Beacon Lesson Plan Library

What's the Purpose Anyway?

Martha Todd
Santa Rosa District Schools


In this lesson students use real-life written material to learn to identify, explain and discuss an author's purpose for writing.


The student identifies and discusses the author's purpose in text.


-Teacher-selected examples of written material (examples: newspaper article, comic book, cookbook, textbook, instruction booklet, joke book, encyclopedia, cereal box, magazine advertisement)
-Selections from newspapers, one per child (examples: comic strips, persuasive editorials, news articles, advertisements).
-One copy of Student Checklist (attached)
-Chalkboard and chalk


1. Collect examples of written material representing different author's purposes (see materials list).
2. Cut out selections from newspapers to be used to identify author's purpose, one per child (see materials list).
3. Duplicate one copy of Student Checklist (attached) for the teacher.


Day I
1. Display written material collected (see materials list.)

2. To make students more aware of the importance of writing, ask the students if writers worked on each of these examples and discuss the role of the writers for each (students may not be aware that it takes writers to write cereal box material!)

3. Discuss the fact that if they are aware of the author's purpose for writing, they will be a more informed reader. For example, when you realize that a commercial or advertisement's purpose is to persuade you, you might look at the product more carefully. It will also help you when reading a newspaper- the editorial section and the news section have different purposes!

4. Explain that the writers of the media displayed had a purpose for their writing. Write the purposes for writing (to persuade, inform, explain, and entertain) on the board horizontally, beside each other. Discuss each purpose for writing, and that sometimes an author has more than one purpose(examples: encyclopedia, cookbook.)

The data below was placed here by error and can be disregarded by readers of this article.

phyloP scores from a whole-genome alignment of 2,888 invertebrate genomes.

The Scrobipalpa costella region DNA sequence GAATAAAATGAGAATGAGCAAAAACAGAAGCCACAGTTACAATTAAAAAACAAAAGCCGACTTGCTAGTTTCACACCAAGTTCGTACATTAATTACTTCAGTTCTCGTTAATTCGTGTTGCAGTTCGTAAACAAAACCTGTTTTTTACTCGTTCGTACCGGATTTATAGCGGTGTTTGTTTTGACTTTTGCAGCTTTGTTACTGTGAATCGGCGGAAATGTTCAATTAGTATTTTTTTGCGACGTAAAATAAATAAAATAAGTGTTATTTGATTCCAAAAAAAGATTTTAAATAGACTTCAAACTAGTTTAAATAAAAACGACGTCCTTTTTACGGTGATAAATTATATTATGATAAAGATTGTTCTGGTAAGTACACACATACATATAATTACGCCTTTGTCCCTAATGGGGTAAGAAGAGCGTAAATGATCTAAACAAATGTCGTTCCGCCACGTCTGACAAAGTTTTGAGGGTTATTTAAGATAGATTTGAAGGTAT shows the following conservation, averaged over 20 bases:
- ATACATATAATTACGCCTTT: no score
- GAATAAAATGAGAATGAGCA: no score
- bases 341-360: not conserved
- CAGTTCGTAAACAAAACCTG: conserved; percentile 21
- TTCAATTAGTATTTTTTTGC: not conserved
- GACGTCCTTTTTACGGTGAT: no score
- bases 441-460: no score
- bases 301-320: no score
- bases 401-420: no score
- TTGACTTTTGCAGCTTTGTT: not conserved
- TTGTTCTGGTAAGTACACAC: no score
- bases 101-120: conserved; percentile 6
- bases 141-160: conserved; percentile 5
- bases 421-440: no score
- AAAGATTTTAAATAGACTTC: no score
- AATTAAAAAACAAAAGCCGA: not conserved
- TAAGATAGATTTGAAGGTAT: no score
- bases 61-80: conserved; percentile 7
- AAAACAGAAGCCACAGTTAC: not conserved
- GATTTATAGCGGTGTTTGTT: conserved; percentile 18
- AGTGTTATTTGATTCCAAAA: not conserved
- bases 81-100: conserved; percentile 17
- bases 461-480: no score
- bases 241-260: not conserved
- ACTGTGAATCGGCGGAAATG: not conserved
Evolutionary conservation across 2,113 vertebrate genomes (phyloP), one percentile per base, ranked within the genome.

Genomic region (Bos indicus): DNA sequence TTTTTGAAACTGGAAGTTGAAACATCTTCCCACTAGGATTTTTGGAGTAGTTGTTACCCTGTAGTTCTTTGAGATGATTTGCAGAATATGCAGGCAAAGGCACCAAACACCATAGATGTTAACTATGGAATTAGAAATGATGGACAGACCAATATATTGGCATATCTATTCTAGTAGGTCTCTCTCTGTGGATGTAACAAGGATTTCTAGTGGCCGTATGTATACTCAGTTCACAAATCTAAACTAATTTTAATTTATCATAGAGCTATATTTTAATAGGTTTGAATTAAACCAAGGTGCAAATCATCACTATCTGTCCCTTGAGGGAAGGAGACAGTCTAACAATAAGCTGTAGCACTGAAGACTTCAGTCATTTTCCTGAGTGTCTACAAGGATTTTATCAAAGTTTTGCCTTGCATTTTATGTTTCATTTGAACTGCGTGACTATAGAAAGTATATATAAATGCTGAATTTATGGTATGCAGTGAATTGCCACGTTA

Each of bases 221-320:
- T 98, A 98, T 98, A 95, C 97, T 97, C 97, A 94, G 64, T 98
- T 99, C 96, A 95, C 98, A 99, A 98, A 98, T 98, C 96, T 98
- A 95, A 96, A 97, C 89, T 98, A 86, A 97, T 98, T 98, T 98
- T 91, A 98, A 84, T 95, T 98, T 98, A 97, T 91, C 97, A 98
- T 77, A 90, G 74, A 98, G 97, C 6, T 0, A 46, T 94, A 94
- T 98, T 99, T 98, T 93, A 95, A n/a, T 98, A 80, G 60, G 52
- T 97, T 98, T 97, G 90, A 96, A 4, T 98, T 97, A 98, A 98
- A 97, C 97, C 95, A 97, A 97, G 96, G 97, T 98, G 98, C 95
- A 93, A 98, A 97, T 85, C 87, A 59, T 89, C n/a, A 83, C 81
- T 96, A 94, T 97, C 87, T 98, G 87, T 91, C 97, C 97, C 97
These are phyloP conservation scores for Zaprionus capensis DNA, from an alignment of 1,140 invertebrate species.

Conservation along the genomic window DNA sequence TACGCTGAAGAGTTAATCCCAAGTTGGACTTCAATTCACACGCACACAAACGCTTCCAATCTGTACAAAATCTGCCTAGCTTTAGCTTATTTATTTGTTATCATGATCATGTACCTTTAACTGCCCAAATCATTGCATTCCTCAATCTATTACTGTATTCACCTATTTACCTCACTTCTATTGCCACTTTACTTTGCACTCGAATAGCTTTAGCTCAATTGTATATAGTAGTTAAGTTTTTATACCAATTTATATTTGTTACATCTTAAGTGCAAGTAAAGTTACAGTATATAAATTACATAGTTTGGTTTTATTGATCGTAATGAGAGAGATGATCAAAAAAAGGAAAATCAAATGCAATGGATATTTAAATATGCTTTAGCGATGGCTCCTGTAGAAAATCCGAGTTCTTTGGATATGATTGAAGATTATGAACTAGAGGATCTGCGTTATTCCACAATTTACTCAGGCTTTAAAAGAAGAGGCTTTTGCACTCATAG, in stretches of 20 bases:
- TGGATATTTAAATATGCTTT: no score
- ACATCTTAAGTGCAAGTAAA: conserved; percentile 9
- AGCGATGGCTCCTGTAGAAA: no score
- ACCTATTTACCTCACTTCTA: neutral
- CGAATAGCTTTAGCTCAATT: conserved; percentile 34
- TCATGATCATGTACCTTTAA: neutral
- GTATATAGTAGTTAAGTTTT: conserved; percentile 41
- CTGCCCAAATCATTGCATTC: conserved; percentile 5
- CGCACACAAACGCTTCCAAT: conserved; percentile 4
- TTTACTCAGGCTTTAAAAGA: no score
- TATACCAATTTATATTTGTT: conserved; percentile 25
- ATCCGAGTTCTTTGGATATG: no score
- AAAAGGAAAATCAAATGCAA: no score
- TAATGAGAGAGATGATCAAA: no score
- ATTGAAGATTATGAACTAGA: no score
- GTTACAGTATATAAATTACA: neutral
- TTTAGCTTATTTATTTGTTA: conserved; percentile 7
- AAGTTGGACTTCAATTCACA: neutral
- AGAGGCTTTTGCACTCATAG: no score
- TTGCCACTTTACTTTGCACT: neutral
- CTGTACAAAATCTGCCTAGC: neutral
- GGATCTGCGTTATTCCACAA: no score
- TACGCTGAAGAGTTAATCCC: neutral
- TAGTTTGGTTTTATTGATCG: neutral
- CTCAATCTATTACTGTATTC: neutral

5. Explain to students that they will be learning to identify, explain, and discuss author's purpose.

6. Have students select one of the examples and place it in the chalk tray under the correct purpose for writing. Conduct a discussion of why it fits into that category. To inform and to explain are closely related- some items may need to go between the two on the board.

7. Brainstorm with the students and write several examples of each type of purpose for writing on the board.

8. Assign students to go home and look in the newspaper and magazines (with permission) for ads that have specific purposes and are aimed at a specific audience.

Day 2
1. Students share their homework orally with the class and briefly describe their selections and explain the author's purpose. Other students are encouraged to ask the speaker questions about the author's purpose. The teacher will lead the discussion and guide the students if an incorrect purpose is given.

2. After all have shared, pass out teacher-selected newspaper clippings (one per child). Students will attach their selection to a piece of paper and write the author's purpose and a brief explanation of their reasons for selecting this purpose. Collect papers and check them using Student Checklist (attached).

Day 3
1. Put students in small groups and pass out papers from yesterday, randomly. Students in groups will check the paper themselves and discuss the author's purpose. Students are informed that they are expected to take part in the discussion. Walk and monitor, helping as needed. As the discussion goes on, use the Student Checklist (in the Associated File) from yesterday to monitor for students participating in the discussion.


Students identify the author's purpose in a selection from the newspaper. The student will write a statement explaining why he/she thinks that is the author's purpose. Students discuss their conclusions in small groups. Using the Student Checklist (attached), assess learning by evaluating the newspaper/magazine assignment (Day 2), and by observing the student discussion of author's purpose (Day 3)


If students don't pass all sections on the Student Checklist (attached), then more newspaper selections are used to discuss author's purpose with those students in a small group. They could be assessed again, using the same checklist and different newspaper clippings.

Attached Files

The Student Checklist.     File Extension: pdf

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